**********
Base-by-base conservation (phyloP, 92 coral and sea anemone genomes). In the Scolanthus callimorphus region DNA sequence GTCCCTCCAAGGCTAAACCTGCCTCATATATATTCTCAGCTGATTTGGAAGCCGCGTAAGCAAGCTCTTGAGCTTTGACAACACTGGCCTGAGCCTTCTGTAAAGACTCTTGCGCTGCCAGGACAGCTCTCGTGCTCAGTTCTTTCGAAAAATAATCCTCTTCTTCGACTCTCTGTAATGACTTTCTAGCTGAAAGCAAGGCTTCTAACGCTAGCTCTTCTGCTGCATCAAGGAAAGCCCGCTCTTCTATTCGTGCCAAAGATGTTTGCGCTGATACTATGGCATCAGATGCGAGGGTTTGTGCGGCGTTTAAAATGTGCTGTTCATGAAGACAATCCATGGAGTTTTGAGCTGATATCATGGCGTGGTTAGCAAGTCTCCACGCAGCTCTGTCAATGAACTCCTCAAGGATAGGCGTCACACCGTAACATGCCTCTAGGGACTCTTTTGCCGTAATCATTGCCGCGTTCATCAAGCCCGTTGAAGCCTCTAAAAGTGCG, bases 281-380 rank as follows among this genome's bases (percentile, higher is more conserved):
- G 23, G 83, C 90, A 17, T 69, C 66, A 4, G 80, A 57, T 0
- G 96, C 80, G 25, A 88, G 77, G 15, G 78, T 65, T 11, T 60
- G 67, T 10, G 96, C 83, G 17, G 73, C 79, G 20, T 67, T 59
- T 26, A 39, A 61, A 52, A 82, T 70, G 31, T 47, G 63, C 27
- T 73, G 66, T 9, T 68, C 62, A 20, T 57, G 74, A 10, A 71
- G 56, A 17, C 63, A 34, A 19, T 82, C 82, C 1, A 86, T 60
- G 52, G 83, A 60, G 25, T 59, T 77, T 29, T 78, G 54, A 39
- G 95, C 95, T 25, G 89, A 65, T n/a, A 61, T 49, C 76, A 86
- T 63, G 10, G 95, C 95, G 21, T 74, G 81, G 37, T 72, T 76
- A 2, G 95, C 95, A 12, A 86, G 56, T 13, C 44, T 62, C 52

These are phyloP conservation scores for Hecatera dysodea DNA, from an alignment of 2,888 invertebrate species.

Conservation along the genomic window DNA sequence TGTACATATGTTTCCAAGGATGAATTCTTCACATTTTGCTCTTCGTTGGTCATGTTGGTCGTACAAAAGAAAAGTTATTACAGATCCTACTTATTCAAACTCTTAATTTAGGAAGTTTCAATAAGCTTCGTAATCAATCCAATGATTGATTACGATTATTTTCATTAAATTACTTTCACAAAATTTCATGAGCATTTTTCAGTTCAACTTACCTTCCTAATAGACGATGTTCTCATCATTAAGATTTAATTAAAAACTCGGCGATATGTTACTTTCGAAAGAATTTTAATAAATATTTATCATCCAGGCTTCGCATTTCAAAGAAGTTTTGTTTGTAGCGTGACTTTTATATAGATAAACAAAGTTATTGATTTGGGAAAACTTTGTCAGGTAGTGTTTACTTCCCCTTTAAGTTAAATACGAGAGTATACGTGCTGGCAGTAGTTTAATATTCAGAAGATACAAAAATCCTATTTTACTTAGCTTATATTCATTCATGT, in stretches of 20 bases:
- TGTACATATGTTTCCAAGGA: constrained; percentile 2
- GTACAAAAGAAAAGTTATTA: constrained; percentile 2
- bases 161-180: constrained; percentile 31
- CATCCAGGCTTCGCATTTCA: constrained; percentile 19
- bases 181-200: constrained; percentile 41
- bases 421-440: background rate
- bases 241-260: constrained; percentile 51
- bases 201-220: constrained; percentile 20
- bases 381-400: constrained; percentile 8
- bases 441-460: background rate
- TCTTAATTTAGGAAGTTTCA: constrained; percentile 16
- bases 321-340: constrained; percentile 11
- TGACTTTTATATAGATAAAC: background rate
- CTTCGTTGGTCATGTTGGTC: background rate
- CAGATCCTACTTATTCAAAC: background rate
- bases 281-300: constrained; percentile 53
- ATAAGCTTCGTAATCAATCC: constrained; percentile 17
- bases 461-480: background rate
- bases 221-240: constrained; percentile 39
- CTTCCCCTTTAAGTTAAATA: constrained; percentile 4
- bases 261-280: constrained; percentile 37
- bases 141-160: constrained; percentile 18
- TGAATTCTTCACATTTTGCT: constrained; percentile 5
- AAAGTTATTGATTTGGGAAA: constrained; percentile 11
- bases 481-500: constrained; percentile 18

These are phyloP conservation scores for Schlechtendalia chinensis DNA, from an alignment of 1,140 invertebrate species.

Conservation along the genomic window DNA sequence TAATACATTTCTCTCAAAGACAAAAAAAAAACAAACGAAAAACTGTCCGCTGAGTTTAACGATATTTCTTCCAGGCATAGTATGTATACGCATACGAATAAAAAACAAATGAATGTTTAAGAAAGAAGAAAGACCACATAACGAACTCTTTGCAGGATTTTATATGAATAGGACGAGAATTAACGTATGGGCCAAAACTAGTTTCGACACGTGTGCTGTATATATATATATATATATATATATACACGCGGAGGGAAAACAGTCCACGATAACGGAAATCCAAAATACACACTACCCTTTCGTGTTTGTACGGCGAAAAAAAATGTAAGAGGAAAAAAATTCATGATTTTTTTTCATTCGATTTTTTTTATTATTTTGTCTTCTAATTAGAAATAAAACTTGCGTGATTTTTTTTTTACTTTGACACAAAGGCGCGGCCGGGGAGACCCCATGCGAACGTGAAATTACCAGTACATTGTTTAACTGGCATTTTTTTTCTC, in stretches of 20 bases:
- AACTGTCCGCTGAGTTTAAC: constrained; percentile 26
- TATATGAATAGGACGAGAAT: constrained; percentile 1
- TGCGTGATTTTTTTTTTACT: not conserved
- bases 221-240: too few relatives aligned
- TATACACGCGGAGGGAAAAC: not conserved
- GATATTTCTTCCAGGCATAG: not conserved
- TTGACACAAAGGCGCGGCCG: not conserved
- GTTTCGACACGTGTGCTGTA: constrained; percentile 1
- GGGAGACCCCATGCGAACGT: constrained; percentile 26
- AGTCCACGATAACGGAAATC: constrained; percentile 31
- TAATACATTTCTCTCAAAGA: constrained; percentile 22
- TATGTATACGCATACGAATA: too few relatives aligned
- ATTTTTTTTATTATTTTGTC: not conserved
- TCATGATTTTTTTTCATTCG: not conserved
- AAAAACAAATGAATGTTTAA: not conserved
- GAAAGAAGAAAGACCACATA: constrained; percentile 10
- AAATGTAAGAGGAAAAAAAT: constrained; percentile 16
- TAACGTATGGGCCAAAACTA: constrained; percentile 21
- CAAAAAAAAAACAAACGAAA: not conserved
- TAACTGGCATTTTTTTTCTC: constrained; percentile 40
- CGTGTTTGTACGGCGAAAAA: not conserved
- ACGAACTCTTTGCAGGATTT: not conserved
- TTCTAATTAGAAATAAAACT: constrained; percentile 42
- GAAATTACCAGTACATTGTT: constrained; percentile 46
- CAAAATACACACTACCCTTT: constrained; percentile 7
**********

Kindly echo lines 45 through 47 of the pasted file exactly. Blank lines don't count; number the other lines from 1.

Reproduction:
- TATACACGCGGAGGGAAAAC: not conserved
- GATATTTCTTCCAGGCATAG: not conserved
- TTGACACAAAGGCGCGGCCG: not conserved